Is UK plc a going concern?by
The Imprudent Accountant suggests that this might be a time to get prudent rather than re-opening the office.
I might go by the soubriquet of The Imprudent Accountant but when the chips are down, I am an accountant and understand the need to take a cautious approach when faced with a tricky situation.
Therefore, I have been most surprised over the last week to hear government ministers suggesting that they will take decisions based on the kind of ethic usually recognisable as the overpowering weakness of a problem gambler.
An auditing analogy might help readers to understand the issue, even those whose last connection with an audit occurred in a theoretical exam decades ago.
Let us imagine a scenario where our practice has a client who has been in financial difficulties for a few years. On an annual basis, when we carry out the audit, it is necessary to obtain written assurance from their bankers to the effect that they will continue to finance the company and not pull the plug.
In the year under review, due to coronavirus, the company has breached its banking covenants by failing to meet a number of loan repayment obligations, at the same time borrowing significant amounts from government schemes and maxing out its overdraft.
As always, we send off a letter to the bank asking for comfort but when it comes to completing the audit, have not had a response.
The choices would appear to be
- Sign off the accounts blind and hope for the best.
- Wait until we have a response from the bank.
- Sign off the accounts with a qualification that the company is not (or may not be) a going concern.
If any reader would go with the first of these options, then they should be ashamed of themselves.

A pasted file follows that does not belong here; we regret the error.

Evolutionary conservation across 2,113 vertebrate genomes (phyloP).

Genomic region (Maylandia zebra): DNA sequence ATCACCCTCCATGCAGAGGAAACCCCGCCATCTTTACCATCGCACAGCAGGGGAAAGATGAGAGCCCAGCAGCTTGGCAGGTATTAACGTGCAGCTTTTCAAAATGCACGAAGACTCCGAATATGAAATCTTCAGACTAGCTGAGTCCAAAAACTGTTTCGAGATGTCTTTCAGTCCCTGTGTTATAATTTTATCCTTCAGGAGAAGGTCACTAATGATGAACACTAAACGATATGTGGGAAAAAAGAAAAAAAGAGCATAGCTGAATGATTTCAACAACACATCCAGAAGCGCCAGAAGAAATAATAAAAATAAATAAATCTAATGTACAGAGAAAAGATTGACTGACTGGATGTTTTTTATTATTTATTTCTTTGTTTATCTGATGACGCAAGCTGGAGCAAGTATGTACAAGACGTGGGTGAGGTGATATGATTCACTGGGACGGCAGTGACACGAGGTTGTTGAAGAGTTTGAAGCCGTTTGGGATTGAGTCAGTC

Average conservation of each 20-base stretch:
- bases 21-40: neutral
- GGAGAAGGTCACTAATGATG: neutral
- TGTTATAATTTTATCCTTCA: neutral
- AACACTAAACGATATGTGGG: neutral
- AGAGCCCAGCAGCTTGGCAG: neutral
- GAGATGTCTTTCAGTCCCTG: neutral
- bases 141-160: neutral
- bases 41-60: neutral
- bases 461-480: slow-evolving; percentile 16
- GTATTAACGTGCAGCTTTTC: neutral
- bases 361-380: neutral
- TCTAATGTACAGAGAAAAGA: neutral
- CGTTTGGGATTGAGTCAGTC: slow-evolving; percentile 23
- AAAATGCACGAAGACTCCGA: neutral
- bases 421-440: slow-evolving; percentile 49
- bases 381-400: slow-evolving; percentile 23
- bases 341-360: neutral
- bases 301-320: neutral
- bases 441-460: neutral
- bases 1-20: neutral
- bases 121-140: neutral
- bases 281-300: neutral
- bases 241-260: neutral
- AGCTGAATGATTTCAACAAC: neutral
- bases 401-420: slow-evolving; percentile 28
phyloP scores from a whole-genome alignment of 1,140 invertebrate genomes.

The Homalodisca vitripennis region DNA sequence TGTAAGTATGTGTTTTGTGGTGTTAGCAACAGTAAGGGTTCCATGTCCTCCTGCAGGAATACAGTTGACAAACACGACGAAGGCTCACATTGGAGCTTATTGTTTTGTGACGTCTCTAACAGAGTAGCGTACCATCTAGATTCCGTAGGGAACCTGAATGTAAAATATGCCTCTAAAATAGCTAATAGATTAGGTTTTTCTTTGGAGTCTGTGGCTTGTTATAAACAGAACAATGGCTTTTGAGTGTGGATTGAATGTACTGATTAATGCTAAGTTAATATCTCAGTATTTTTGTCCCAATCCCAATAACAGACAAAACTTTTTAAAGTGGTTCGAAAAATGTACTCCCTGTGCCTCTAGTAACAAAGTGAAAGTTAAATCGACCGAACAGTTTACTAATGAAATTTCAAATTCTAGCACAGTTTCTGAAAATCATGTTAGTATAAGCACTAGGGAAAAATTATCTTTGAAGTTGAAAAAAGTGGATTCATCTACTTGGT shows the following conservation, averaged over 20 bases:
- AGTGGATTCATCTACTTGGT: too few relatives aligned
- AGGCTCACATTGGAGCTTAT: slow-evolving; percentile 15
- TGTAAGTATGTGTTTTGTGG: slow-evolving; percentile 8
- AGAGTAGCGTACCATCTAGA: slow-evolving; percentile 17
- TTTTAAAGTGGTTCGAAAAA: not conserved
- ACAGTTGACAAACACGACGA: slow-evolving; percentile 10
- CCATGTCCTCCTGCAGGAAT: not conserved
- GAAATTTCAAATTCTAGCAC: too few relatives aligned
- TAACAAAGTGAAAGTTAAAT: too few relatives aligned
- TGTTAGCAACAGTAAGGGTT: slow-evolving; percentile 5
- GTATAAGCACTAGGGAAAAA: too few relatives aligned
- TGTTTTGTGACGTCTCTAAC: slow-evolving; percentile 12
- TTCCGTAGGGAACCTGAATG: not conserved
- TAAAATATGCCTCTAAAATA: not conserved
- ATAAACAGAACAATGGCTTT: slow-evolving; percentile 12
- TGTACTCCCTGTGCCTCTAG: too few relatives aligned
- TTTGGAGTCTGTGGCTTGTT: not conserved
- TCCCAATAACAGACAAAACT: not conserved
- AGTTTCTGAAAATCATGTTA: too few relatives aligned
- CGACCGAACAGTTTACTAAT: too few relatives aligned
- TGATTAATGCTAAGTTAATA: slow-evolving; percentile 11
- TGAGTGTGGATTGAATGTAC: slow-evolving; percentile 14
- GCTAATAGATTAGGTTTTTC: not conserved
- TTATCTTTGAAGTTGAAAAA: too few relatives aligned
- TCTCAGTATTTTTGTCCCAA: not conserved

However, that is exactly what the government appears to be suggesting with regard to Freedom Day on 21 June.
Patience used to be a virtue, but now, as the Empire strikes back in the form of an Indian variant of coronavirus, panic seems to be closer to the truth.
Any prudent accountant on being informed that there was not enough data to determine whether this variant was likely to cause mayhem, with large numbers of victims, including unknown numbers that might end up in hospital or dead, would temporarily slam on the brakes.
Instead, both the health minister and our increasingly hyperactive Prime Minister have suggested that since we are completely ignorant of the consequences, we will hope for the best, ie choose the equivalent to option a) above.
If nothing else, you would have thought it might multiple times bitten, multiple times shy as the Ghost of Christmas Past threatens to haunt the country and the powers that be yet again.
Information continues to trickle in regarding the efficacy of the most popular vaccines against this new variant. Despite the spin that the media and the government are attempting to put on the data, this doesn’t look encouraging. In broad terms, where people have had only one dose of vaccine in two-thirds of cases it will be ineffective. For AstraZeneca, even after two doses the current data suggest that 40% of people will not be protected.
That sounds like pretty lousy odds to me, especially given that about half of the country will not have received a second vaccination dose and a significant proportion not even the first one come 21 June.
Everyone will make their own decisions about reopening the office and obliging staff to attend. From my perspective, this is a situation where The Imprudent Accountant is going to be embarrassingly but unashamedly prudent.